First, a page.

Ruth Broyde Sharone welcomes Archbishop Jose Gomez to Los Angeles on behalf of SCCPWR.At left is Father Alexei Smith, the Catholic interfaith liaison
SCCWR Youth Honored at South Coast Interfaith Council Awards Banquet
Jasmine Hailey (right), the new chair of the SCCPWR youth committee, receives an award from Rini Ghosh of the South Coast Interfaith Council at the Annual Awards Banquet which took place at the Church of the Latter Day Saints in Long Beach on November 14. Jasmine is a college student who attended the Parliament of the World's Religion in Melbourne, Australia, in 2009.
Doris Davis, SCCPWR Advisor Board Member, Joins Nation-wide Walk for the Empowerment of Women
Doris Davis, an interfaith minister and member of the SCCPWR advisory, prepares for a 7-month, 2,700-mile walk across the United States sponsored bySole2soulwalk.com (see http://www.women-walk-the-land.com/. ) The goal of Soul walk is to foster "understanding that women’s participation, contribution and full partnership with men is essential in shaping the decisions that affect our future together." Doris' personal goal is sharing the PeaceWalker Proclamation and Personal Pledge, which she helped develop with the Culver City Area Interfaith Alliance.
Above: Dr. Anthony Manousos, member of the SCCPRW board, carrying banner for the Sept 12 "Interfaith Walk for Freedom and Peace" that took place in Pomona and Claremont, CA.
SCCPWR began its fall program by participating in a Walk for Friendship and Peace, which took place on Sept 12, 2010, in Claremont, CA, and was sponsored by the Interfaith Working Group for Middle East Peace.
Over 500 people from the Inland Valley took part, including 16 members of the SCCPWR Board. The walk started about 5:30 p.m. at Temple Beth Israel, with stops at Good Shepherd Lutheran Church in Claremont, City of Knowledge School in Pomona and the Islamic Center of Claremont in Pomona where marchers enjoyed a delicious meal prepared by the Muslim community.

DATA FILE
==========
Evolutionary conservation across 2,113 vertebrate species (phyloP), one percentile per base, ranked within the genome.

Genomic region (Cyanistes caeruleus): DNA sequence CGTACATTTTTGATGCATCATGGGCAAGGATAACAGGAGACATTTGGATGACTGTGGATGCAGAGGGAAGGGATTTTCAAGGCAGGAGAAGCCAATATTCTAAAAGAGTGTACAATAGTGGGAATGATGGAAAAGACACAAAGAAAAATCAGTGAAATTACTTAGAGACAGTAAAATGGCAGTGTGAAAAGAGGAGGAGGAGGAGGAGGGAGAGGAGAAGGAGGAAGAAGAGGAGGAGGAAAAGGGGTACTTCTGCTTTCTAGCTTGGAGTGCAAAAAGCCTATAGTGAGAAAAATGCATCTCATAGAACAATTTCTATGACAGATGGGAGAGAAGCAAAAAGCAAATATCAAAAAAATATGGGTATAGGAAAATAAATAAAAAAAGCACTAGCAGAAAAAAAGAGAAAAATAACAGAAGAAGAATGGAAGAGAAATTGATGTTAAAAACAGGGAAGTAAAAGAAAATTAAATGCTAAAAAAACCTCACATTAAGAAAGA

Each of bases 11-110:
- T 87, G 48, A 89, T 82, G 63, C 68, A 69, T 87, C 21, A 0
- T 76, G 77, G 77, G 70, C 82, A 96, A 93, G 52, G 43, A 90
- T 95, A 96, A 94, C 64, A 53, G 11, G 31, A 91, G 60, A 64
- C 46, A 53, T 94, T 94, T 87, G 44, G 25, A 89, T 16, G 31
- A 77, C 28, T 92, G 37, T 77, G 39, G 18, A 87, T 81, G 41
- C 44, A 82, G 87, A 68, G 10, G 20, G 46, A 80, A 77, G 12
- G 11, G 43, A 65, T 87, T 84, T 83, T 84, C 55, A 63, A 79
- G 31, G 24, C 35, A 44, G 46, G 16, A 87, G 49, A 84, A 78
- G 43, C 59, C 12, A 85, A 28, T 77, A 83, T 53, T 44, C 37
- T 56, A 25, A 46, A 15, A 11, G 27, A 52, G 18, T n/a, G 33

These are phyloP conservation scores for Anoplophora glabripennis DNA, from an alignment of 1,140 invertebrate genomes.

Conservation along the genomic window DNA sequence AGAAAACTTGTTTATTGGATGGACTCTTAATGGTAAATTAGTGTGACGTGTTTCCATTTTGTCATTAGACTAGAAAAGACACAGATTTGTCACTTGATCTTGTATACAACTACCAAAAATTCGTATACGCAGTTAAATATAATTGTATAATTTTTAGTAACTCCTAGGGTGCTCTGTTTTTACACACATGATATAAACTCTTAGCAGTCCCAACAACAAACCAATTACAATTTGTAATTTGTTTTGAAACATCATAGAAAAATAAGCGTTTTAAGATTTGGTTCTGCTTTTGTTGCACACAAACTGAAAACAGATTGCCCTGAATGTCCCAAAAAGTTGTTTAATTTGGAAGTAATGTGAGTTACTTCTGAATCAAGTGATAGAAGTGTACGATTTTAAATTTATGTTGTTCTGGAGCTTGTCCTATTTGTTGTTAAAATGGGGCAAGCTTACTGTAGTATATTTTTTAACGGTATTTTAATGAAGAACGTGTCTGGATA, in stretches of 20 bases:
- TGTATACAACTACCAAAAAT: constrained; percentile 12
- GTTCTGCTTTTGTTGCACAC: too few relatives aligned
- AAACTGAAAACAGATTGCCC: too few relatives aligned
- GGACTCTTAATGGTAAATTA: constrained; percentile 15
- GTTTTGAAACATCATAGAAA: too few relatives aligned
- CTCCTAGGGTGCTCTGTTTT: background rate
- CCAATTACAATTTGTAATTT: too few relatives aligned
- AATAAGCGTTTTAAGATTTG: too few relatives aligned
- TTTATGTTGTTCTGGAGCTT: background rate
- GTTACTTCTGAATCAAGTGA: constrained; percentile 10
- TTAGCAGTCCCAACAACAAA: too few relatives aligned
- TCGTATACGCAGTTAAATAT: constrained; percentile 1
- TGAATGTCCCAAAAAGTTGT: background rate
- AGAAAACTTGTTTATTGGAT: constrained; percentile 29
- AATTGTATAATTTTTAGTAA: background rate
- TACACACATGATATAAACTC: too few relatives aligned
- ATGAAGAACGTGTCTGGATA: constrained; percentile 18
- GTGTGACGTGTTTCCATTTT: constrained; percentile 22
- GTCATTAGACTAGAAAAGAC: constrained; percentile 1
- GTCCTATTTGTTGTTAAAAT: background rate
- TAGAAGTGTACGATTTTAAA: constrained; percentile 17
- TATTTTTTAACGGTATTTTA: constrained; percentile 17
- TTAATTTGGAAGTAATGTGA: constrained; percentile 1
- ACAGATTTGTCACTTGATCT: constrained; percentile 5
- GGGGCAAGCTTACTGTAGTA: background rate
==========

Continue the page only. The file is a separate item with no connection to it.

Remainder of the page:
SCCPWR Board member Rev Jan Chase, minister of the Pomona Unity Church, was one of the organizers. This walk is part of a series of events called "11 Days of Global Unity" (see http://www.unityofpomona.org/).
The goal of this ambitious program is to bring together people of diverse faiths and to demonstrate the community's commitment to religious freedom and pluralism.
Dr. Anthony Manousos, SCCPWR Board member, spoke at the Pomona Unity Church about the importance of interfaith work in helping to deal with religious conflicts.
"Conflicts are an opportunity to put into practice our religious teachings and convictions," noted Dr Manousos. "Look at how the interfaith community has rallied together to respond to the conflict over opposition to the mosque in lower Manhattan. Or plans to build a mosque in Temecula. Or the threat to burn the Quran. Each of these challenges has brought us closer together and strengthened our bonds of friendship and trust." (See http://laquaker.blogspot.com/2010/09/coming-to-unity-through-harmony-dealing.html)
According to the Inland Valley Daily Bulletin, Karen Sapio, pastor at Claremont Presbyterian Church, said the gathering sent a clear message.
"This is really great," Sapio said. "It's the community wanting to show their unity."
"We live in a time when the differences among people are strong," said Rabbi Jonathan Kupetz of Temple Beth Israel in Pomona.
"We all have opinions. It's not about this mosque here or that mosque over there. It's important that we be able to build relationships with each other."
For a youtube slideshow of this event by SCCPWR Board member Renee De Palma, see http://www.youtube.com/watch?v=wlqr_I1LWYM
The SCCPWR Board is currently planning its program for the upcoming year. Plans are under consideration for an Interfaith Arts Festival and an interfaith conference in conjunction with the Claremont School of Theology. Information will be posted on this page as our plans develop.
Greetings of peace from the SCCPWR board:
Left to right: Elliot Rothman (mayor of Pomona). SCCPWR Board members: Ruth Broyde-Sharone, Linda Groff, Anthony Manousos, Swami Atmatattwananda (Shiva), and Gene Rothman.
Rev Jan Chase and Dr. Anthony Manousos
Renee De Palma and Zach Perlman
Noor Malika Chishti and Debrah Friedland-van Zyl
Simran, Ruth Sharone, Janet Bregar, and Thomas Hedberg